Three more strike days planned at Lloyd’s pharmacies over pay
Over 200 of the company’s mainly female staff will strike for three hours on Friday
Amy Bannon, worker at Lloyds Pharmacy in Nutgrove Shopping Centre, where the staff held an official strike last Friday. Photograph: Garrett White/The Irish Times
Workers at the Lloyd’s Pharmacy chain, one of the biggest in the State, say they will escalate their industrial action with three full-day stoppages in July unless management engages with their union.
Over 200 of the company’s mainly female staff will strike for three hours on Friday across almost 40 branches, over pay and conditions. This follows a two-hour stoppage last Friday.
They are seeking pay increases, an incremental pay-scale, an improved sick-pay scheme and an end to zero-hour contracts which they say some employees have.
The company will not engage with Mandate, which represents about 220 of the company’s 800 retail staff across its 88 branches.
Mandate will announce full-day stoppages for Friday July 6th, Thursday July 12th and Friday July 20th if the company continues to refuse to engage after Friday’s strike.
In a statement to members, the union’s general secretary Gerry Light said: “If no breakthrough is achieved the company will leave us with no alternative but to take industrial action... We understand that this places a financial burden on you and your colleagues, and as such, we will be increasing strike pay.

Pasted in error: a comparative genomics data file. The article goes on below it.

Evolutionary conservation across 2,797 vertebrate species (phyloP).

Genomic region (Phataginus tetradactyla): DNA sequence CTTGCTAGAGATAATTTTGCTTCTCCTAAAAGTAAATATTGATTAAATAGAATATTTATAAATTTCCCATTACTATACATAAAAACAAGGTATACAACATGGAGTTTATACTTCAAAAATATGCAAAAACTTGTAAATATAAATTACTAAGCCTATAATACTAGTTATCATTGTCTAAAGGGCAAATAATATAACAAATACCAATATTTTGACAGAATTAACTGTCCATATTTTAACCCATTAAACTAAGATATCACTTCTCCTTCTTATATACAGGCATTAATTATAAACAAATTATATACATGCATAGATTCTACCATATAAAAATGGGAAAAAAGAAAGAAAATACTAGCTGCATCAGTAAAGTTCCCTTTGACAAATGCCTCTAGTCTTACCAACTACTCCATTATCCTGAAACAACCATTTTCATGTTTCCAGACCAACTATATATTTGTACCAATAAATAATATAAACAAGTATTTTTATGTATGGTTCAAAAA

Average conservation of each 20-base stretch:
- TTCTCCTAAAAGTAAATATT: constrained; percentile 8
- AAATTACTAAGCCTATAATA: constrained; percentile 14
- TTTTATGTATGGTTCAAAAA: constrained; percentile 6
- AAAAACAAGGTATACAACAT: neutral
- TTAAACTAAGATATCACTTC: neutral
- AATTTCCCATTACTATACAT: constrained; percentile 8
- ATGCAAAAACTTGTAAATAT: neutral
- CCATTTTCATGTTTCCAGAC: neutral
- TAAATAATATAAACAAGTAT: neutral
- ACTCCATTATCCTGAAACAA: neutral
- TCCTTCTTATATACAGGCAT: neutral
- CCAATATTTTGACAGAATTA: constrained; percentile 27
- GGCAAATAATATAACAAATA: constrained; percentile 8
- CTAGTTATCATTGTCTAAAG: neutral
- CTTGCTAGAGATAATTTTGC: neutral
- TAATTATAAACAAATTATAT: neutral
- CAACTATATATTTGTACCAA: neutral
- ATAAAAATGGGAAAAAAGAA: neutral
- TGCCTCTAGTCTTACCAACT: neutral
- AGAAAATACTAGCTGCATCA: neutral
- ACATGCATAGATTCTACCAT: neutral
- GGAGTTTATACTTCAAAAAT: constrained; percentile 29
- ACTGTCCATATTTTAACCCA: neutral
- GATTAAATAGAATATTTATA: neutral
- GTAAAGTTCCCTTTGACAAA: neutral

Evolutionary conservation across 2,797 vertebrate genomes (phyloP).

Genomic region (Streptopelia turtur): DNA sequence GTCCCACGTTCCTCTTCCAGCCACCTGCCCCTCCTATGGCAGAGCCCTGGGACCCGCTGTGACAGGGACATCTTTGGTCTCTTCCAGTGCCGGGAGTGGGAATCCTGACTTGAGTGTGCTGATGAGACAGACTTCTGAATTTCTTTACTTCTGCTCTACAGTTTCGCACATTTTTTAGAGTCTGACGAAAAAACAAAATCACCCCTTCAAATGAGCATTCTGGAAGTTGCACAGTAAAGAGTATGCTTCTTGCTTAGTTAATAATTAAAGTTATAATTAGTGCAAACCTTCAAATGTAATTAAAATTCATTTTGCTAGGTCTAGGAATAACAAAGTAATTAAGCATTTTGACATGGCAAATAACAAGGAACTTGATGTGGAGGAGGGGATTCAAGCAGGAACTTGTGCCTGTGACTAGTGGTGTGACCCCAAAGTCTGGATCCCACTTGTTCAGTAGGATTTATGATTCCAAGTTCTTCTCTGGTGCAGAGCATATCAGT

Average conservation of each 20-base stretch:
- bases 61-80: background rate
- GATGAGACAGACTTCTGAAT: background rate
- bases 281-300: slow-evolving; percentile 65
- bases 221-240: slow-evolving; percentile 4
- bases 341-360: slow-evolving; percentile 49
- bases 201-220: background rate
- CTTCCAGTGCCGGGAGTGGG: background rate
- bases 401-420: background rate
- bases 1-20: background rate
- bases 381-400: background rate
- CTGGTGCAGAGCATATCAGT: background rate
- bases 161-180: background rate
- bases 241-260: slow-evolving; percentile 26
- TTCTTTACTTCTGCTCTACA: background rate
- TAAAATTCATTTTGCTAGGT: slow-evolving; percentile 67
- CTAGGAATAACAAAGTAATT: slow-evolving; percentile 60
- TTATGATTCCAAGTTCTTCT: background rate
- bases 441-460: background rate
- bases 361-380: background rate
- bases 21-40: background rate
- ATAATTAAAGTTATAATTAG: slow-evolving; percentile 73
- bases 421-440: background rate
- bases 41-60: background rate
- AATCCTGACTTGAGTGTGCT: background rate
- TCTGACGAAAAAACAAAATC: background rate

“It is our sincere hope that Lloyd’s Pharmacy do not allow any of these actions go ahead and instead put their staff and their customers first by simply agreeing to allow their workers the representation they deserve by agreeing to the terms of the Labour Court recommendation.”
In a counter video to staff, Pat Watt director of Lloyd’s said the company’s ability to “do more” to improve workers’ pay and conditions was “heavily dependent on the profitability of our business”.
There were no pay cuts or job losses at Lloyd’s during the recession, he said, and last year a “very modest” return to profitability had been achieved.
“I have no doubt that this was due to your hard work and efforts. I tell you this because it proves the point that when we all pull together we can achieve great things. When we work as one team we all gain. I want our business to grow so that we can all gain further.”
As the opportunity to grow presented itself the “current industrial action threatens to snatch it away”, he said. The planned three days’ strike would mean over 40 hours’ of industrial action in total, and would send a negative “message to our customers”.
Lloyd’s management say they have established a Colleague Representative Council (CRC) as a forum for negotiations, and no further negotiating body is necessary. Mandate claims this is controlled by management.
Management denies the use of zero-hour contracts, saying staff work an average of 25 hours per week.
Mandate has tweeted photographs of contracts it says are between Lloyd’s and staff which include the clause: “Your normal hours are flexible as agreed with your manager, spread over five days between Monday and Sunday and may include late night and weekend work.”
With no guaranteed minimum number of hours these amounted to zero-hour contracts and banks would not lend to anyone employed on them, the union says .